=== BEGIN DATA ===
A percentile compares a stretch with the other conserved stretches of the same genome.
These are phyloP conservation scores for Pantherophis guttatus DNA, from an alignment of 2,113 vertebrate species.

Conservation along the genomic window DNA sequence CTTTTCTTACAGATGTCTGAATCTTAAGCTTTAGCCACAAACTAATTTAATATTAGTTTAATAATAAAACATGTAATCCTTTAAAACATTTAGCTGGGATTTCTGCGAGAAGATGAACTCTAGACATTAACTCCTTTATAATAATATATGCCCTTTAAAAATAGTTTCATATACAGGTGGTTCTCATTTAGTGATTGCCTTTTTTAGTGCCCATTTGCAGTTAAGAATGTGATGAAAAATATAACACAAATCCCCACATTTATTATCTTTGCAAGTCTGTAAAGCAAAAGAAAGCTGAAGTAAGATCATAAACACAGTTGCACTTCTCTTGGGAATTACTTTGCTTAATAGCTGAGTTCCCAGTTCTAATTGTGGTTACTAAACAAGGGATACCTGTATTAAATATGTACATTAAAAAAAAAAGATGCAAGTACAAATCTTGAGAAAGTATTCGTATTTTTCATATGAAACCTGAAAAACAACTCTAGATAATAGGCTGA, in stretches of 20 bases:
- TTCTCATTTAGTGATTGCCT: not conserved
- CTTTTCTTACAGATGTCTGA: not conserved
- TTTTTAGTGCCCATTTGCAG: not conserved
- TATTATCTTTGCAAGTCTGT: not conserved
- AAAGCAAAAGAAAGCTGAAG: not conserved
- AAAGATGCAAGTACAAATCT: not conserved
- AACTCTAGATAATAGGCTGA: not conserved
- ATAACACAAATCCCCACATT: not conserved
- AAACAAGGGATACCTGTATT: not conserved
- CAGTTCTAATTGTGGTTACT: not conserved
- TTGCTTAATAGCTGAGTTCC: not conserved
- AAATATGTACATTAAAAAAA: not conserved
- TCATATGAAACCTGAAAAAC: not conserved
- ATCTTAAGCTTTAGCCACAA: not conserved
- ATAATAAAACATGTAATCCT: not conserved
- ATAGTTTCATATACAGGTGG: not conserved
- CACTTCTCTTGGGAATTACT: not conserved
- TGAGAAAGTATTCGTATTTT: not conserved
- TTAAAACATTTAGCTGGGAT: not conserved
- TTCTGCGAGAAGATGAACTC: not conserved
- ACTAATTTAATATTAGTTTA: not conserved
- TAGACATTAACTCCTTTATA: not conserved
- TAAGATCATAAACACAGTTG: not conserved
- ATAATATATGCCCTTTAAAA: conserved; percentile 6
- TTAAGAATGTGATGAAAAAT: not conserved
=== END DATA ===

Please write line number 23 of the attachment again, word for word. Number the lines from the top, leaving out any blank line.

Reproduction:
- TTCTGCGAGAAGATGAACTC: not conserved